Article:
Many local governments along the Wasatch Front don't rely on city managers to run their day-to-day business but would rather look to a full-time mayor or chief administrative officer.

To the layman, the difference is apparent only in the title, but there is a world of contrast in the style of government.

Salt Lake City has Rocky Anderson as its full-time mayor, but employs a chief administrative officer. Salt Lake County, the largest local government fixture, chooses to do the same, as does Sandy.

Salt Lake City changed from a commission form of government to the strong-mayor form two decades ago and pays Anderson $95,117 a year. Over the years, mayoral activism — and some say mayoral micromanagement — has escalated.

"Both (Deedee) Corradini and Rocky (Anderson) have been very assertive in their executive functions and get involved in day-to-day functions," said Roger Cutler, city attorney since 1974.

Chief administrative officer Rocky Fluhart runs the city "on paper," Cutler said. But in reality it's Anderson who does a lot of the managing. Their respective influence is reflected in Fluhart's other title: deputy mayor.

"They're still sorting out their roles . . . and the kitchen cabinet is still evolving," Cutler said.

Salt Lake County, too, opted for a change but much more recently. It abandoned the three-member commission style of government this year in favor of a full-time mayor and nine-member County Council.

Salt Lake County Mayor Nancy Workman makes $94,000, while her chief administrative officer David Marshall gets $118,416 a year.

Riverton Mayor Sandra Lloyd said her city uses administrators but has hired city managers in the past.

It was a mistake.

"You are never going to get a city manager who feels like an administrator has the same level of authority. It's tough. Once they have been a city manager, always a city manager."

In a city manager form of government, the city manager is the chief executive officer of the city and responsible for running municipal business. The city manager answers to the city council.

In a mayor-council form of government, it is the mayor who is the chief executive officer elected by citizens to run the city. The chief administrative officer facilitates those wishes.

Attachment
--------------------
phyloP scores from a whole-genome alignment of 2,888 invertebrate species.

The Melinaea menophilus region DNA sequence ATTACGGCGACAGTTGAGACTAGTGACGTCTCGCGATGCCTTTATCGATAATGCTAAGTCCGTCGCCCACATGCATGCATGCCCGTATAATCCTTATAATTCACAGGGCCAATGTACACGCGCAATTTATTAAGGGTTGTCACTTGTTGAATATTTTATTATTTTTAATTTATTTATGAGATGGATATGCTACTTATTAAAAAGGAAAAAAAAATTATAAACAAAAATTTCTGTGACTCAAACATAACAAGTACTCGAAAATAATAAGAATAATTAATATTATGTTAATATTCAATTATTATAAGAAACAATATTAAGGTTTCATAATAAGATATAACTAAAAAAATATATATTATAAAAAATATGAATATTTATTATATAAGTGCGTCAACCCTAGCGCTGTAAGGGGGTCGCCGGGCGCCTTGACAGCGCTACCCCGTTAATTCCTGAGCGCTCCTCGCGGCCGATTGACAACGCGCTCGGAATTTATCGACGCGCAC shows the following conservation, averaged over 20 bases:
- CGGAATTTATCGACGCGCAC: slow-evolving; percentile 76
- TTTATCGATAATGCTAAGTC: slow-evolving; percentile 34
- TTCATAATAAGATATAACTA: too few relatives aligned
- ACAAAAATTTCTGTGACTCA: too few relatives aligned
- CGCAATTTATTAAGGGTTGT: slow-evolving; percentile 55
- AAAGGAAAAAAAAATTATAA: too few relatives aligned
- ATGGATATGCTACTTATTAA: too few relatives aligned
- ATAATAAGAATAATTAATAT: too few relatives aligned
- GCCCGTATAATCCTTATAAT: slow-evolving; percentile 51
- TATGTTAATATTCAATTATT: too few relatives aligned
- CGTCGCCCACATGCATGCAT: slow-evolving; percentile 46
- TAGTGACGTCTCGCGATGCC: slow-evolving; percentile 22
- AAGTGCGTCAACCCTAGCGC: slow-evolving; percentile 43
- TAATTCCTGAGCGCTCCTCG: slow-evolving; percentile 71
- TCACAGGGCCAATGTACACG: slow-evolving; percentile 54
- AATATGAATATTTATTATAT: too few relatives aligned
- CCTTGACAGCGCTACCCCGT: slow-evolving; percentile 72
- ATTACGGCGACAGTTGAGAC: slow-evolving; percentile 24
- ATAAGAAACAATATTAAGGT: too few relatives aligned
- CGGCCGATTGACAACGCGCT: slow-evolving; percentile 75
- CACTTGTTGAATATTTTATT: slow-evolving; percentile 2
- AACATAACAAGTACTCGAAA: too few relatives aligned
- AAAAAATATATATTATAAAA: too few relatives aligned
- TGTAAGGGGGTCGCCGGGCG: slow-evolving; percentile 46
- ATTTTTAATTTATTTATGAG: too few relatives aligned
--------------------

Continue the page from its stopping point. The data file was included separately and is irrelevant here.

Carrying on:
"There will be problems," Lloyd said, "if you have a strong-willed mayor and an administrator who doesn't see eye to eye with you on the issues, it can be a problem."

Although the chief administrative officer has less authority than a city manager, it is entirely possible with both positions for the players to engage in a tug-of-war over authority with elected officials.

Wayne Parker, Ogden city's director of management services and a former Roy city manager, said government can struggle if roles become reversed.

"If you look at city government as a ship in the waters of the community, it is the elected officials' job to look off in the distance and decide 'this is where I want the boat to go.' It is the manager's job to steer, navigate and provide the resources to move the boat from here to there," Parker said. "It is when the manager tries to point the direction or when the council tries to steer the boat that you run into trouble."

Laurie Tanner supervises 10 departments in Logan as its director of administrative services.

Hired four years ago for the position, Tanner says Logan forged a sort of hybrid style of government there that has her tapping into the job as special-projects coordinator for the full-time mayor and as supervisor of numerous employees.

Not quite a chief of staff and not really a chief administrative officer, Tanner says she is on par with other department heads, with added responsibility for projects under Mayor Doug Thompson's discretion.

Although women do manage to get elected to mayoral posts and city council seats in Utah, they have a tougher time grabbing onto top administrative positions in government.

Among the cities surveyed in Salt Lake, Davis, Weber and Utah counties, the only female city manager who emerged was South Ogden's Linda Hamilton.

Women do hold some critical positions in government, such as Deeda Seed, who served as Mayor Anderson's chief of staff, and Murray's chief of staff D'Arcy Dixon Pignanelli.

Local political observer Tim Chambless said to determine the reason for scarcity of women in government administration you look have to look no farther than history.

"It is a vestige of history that historically men have dominated these administrative posts and public offices throughout the Utah," he said.

Chambless, a political science professor at the University of Utah, said time should eventually arrest the historical pattern.

"It is my hope that a generation from now we won't be asking this question; it will be common."